If you’re afraid this Parisian souvenir would be just like any other book, you needn't fret. Part of the tradition of this institution is that Shakespeare and Company stamps the inside cover of every book sold. This gives it a unique Parisian identity.
#4 Mariage Freres Tea
When visiting Paris, you can't miss one of the five Mariage Freres’ tea rooms. This famous Parisian tea manufacturer is as invested in the taste of its tea as it is in the appearance of its stores. You can delight your eyes with elegantly designed high shelves with dozens of cans of colorful-smelling tea.
Paris is not London, of course, but it would be a mistake to think the French only drink wine. They love tea, too! Mariage Freres stores have been packed full of customers since 1854. Even if you have to queue to get in, it's worth the wait to be able to enjoy authentic French tea there and then, or to buy and enjoy when you return home.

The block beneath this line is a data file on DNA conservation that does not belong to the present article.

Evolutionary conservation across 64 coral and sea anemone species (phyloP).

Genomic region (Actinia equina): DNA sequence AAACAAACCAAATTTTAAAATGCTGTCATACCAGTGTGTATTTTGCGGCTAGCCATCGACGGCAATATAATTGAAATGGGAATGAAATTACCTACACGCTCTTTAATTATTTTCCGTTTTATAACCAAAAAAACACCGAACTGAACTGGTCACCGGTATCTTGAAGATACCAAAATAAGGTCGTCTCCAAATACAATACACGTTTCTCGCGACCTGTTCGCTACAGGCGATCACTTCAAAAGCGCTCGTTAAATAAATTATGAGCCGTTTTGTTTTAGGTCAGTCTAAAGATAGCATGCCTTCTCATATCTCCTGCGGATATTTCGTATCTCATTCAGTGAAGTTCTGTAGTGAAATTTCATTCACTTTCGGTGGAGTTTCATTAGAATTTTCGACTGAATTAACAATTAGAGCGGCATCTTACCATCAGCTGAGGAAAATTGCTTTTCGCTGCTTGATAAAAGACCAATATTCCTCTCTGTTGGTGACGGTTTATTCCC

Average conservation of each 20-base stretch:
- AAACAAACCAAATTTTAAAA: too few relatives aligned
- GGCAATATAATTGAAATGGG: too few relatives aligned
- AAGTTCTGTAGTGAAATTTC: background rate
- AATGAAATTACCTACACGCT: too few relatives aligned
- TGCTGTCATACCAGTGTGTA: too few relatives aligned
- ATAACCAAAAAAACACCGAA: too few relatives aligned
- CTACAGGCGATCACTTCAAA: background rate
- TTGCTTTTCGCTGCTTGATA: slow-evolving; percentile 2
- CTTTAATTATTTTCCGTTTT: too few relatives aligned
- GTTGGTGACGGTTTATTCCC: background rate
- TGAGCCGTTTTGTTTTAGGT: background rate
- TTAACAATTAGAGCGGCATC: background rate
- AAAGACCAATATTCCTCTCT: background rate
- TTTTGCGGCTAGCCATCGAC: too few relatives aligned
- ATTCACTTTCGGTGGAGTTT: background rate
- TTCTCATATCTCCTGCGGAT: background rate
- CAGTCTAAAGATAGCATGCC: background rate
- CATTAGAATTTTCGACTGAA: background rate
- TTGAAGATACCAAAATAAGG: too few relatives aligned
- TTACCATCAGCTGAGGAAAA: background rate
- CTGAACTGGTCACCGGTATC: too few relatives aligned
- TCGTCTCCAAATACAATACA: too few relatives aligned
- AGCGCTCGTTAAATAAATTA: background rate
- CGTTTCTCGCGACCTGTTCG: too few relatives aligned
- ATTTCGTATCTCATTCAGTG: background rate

#5 Parisian Perfume
The real charm of Paris is in what you can't see. Follow your nose and you will come across one of many perfume houses in Paris. These beautiful galleries, dripping with richness, sell perfume brands you never heard of. Even if you don't wear perfume, these aromatic novelties might change your habit.
The whole world admires the fragrance and enduring nature of Parisian perfume. They’re, hands down, the best perfume you can find. So, if you’re looking for a more distinguished souvenir, you should definitely buy a bottle.
In the heart of modern Paris, there are many old flea markets. This is where both tourists and Parisians, with a passion for antiquities, meet. You can spend hours digging through hundreds of paintings, books, figurines, tableware, and other precious bric-a-brac. These places are a real treasure trove of unique and interesting souvenirs.
TIP: Bring plenty of cash. Most vendors aren't able to take card payments.
#7 Beurre d'Isigny Butter
What is the first food that comes to mind when you think of Paris? Probably baguettes. But they make for bad souvenirs if you can't enjoy them when they're at their freshest and crispiest. Instead, bring home some Beurre d'Isigny butter. At least you'll have something French to spread on your non-French morning toast.